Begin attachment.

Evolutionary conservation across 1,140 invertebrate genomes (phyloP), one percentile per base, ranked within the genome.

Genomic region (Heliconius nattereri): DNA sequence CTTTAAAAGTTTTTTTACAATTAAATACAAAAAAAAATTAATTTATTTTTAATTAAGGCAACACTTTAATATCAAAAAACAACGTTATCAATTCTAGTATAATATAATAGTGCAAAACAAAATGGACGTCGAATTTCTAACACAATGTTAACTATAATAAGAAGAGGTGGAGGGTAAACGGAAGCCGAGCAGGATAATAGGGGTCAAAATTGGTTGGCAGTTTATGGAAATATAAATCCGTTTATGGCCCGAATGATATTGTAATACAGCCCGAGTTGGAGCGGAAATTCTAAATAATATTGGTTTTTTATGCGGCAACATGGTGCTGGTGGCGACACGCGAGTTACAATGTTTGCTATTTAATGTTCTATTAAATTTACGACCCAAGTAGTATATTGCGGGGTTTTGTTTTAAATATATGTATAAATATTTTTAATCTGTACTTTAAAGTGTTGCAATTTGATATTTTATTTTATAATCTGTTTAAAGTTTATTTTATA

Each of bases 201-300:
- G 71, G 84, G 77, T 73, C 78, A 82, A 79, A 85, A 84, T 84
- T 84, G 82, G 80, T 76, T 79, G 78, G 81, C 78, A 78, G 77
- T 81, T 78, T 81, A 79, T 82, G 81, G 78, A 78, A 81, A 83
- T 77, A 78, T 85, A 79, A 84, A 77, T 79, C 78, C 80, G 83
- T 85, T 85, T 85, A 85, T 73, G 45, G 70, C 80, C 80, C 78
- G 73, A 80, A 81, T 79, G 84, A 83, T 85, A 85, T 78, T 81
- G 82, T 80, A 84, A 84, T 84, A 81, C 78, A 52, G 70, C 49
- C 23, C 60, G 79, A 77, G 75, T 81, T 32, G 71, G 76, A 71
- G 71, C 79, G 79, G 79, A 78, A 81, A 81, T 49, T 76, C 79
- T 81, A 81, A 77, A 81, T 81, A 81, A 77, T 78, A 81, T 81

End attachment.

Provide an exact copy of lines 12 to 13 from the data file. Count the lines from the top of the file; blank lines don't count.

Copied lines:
- G 71, C 79, G 79, G 79, A 78, A 81, A 81, T 49, T 76, C 79
- T 81, A 81, A 77, A 81, T 81, A 81, A 77, T 78, A 81, T 81